10 Hangover Cures From Around the World For a Happy New Year’s Day
photo: The Venue Report
With that slinky sequin dress and the sound of clinking champagne flutes permeating the night air, dancing away the old year into a new one filled with hopes, promises kept and the thought of starting over… isn’t always so glamorous or good-looking the next morning. A little hair of the dog will do ya, for a Happy New Year’s next day in the U.S. - but who’s to say there isn’t a little truth to these hangover cures from around the world? While we’re partial to a beautiful next day brunch with our besties, mimosas or bloody mary’s in hand and words light on our lips, laughter rumbling in our bellies - here are 10 hangover cures from around the world to help you ease from New Year’s Eve into your New Year, New You.
Russians believe the best way to dry out from vodka oversaturation is with a sauna session and a beating with birch branches. Another cure is Kvass, a slightly alcoholic beverage made by soaking dried rye bread with sugar and yeast. If you’re in St. Petersberg to ring in the New Year, a sauna sounds nice, maybe avoid whipping yourself or others with birch branches but definitely find yourself a bucket list brunch spot, Charlie. We’re all for a little hair-of-the-dog hangover cure. So if you’re feeling the St. Petersburg vibe, opt for an “Old Boy,” with prosecco, Maraschino Liqueur and sloe berry liqueur.
The thought of sipping a homemade Italian espresso at any time, really makes our little hearts sing - but then finding out Italians believe a few cups of espresso help dilate the blood vessels (which gets rid of headaches quicker)... *starts furiously searching Italian New Year’s getaways.* Sip a homemade espresso and watch the sun rise up over the Venice canals on the rooftop terrace at Aman Venice… now that’s amore for the New Year.
The thought behind this one is simple: coconut water is hydrating. It’s also high in potassium and contains many helpful ingredients such as antioxidants, ascorbic acids and magnesium. Imagine waking up at Ananda in the Himalayas, taking a dip in this pristine pool overlooking the spiritual forest of Sal in northern India while sipping a cool coconut water straight from the source? No hangover here.
Cassoulet - a hearty casserole or stew filled with tons of meat (like pork, goose and duck) and white beans. Hearty and heavy, it’s supposed to absorb the alcohol, leaving you more clear-headed. Although we’re thinking after a night in the City of Lights, waking up in a suite at the Shangri-La Hotel Paris and ordering a pain au chocolat (or five), windows thrown open, overlooking the Eiffel Tower may just be the sweetest way to say au revoir to anything that ails you.
Ostrich eggs are so large, it’s equivalent to a two-dozen-chicken-egg omelet. Maybe seems a little excessive but we’re all for family-style feasting. Wash it down with amasi, a soured milk popular with the party crowd. While there are plenty of restaurants in Johannesburg and Cape Town serving this hangover fare, wouldn’t a brunch at Babylonstoren, a greenhouse restaurant at a farm hotel inspired by the mythical gardens of Babylon surrounded by 300 types of fruits, vegetables and plants be a little kinder to your New Year’s Day?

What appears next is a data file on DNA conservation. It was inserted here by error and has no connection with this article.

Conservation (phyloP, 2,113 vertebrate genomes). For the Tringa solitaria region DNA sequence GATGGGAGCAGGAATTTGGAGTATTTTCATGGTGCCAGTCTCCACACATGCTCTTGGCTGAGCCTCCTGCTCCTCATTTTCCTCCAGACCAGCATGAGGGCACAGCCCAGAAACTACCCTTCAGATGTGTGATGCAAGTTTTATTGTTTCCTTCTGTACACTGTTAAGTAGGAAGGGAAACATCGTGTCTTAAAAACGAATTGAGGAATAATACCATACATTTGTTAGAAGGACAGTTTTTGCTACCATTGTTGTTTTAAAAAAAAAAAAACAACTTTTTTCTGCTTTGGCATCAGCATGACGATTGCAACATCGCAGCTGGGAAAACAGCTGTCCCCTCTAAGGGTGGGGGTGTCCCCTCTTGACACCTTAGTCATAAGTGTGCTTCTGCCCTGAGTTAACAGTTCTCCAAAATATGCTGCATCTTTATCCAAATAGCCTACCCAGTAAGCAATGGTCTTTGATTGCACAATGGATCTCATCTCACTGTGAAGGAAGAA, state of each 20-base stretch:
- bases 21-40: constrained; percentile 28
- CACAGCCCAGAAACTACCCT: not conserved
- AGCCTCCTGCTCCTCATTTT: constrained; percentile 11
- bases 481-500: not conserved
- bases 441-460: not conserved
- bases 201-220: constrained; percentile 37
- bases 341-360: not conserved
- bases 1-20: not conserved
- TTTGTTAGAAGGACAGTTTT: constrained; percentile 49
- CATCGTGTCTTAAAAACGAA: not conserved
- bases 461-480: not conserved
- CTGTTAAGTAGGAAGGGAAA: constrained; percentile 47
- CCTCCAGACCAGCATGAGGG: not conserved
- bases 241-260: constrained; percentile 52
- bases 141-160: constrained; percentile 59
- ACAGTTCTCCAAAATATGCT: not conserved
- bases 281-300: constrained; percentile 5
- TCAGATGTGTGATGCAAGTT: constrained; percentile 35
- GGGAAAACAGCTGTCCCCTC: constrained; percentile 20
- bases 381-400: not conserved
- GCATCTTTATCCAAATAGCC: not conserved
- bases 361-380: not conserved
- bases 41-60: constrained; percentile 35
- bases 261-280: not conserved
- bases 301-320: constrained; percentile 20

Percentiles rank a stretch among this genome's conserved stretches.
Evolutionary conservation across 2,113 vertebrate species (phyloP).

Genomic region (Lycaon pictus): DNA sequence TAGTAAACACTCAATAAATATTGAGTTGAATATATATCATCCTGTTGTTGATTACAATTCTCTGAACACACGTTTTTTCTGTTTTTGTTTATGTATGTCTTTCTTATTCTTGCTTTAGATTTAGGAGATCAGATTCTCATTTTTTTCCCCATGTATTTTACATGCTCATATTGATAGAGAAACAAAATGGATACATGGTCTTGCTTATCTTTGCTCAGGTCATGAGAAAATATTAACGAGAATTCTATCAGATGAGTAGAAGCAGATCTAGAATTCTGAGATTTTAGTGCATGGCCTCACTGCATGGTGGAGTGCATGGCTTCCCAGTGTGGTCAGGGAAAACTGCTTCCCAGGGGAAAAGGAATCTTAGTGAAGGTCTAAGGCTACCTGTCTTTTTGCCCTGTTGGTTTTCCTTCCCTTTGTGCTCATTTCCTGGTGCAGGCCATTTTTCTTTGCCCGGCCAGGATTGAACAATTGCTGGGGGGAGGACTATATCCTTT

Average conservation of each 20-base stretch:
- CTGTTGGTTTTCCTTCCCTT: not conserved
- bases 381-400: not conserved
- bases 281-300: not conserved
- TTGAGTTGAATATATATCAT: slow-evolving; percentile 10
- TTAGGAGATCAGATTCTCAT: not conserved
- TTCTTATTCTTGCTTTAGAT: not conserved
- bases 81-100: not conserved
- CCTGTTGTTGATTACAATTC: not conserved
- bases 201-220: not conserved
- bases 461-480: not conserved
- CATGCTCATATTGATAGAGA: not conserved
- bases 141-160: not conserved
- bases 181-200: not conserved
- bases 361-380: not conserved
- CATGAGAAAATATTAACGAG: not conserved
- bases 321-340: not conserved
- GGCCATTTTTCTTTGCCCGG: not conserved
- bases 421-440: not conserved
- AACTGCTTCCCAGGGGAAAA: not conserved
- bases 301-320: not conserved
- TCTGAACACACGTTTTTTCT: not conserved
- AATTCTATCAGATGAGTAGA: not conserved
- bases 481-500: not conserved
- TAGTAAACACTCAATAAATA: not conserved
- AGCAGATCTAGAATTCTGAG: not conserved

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This traditional Indonesian breakfast food is prepared with kaya (coconut jam), a topping of sugar, coconut milk and eggs. We’re partial to The Bistrot in Bali, a sweet corner of Seminyak where you can unspool the debauchery of the night before, and feel like a person again sipping homemade lattes from vintage French silver tea kettles.
It’s no surprise a full breakfast could be the key to soaking up the sins of the previous night’s party. Why not brunch at Berner’s and make your foray back into the world of the living under a British Michelin starred chef. Quintessentially English, order the "Quice Spritz" - Quince liquor, grapefruit and prosecco for a bit of a bubbly brush with brunch heaven.
Mexican tripe soup made up of beef stomach (the tripe) in a broth with a red chili pepper base that is believed to stimulate the senses and clear your head. While it sounds delicious, we’re partial to waking up with a little yoga and ocean breeze after a night in one of the perfect Playa Viva treehouses. Tell Johnny the bartender to whip you up something special, he’s a pro at utilizing all of the on-site seasonal fruits in his hand-crafted cocktails.
The Germans have a word for everything, even hangover breakfast: katerfrühstück. It features a pickled herring wrapped around pickled cucumbers and onions, and sometimes includes a beer. After a night ringing in the New Year at 25 Hours Bikini Hotel Berlin - described as “Right in the heart of West Berlin: Wild like the jungle, multifaceted like the city,” where you’ll ring in the new year on the rooftop terrace with a perfect view of Berlin’s fireworks, after a full dinner and party at the Monkey Bar, maybe that pickled herring will seem heavenly.
After a night of too much sake, the Japanese rely on a type of dried sour plum called umeboshi. To dilute the bitterness, many people steep them in green tea. Eating umeboshi in Japan is the equivalent of the English expression "an apple a day." Children's candy shops sometimes carry karikari ume, or prepackaged, crunchy pickled ume and dry umeboshi. Pick up a preventative package and head to Aman Tokyo’s elegant New Year’s Eve dinner. In line with Japanese tradition, begin New Year's Eve with Toshikoshi Soba noodles, to wish for a longer life. Later, visit The Lounge for a special celebration to welcome 2018.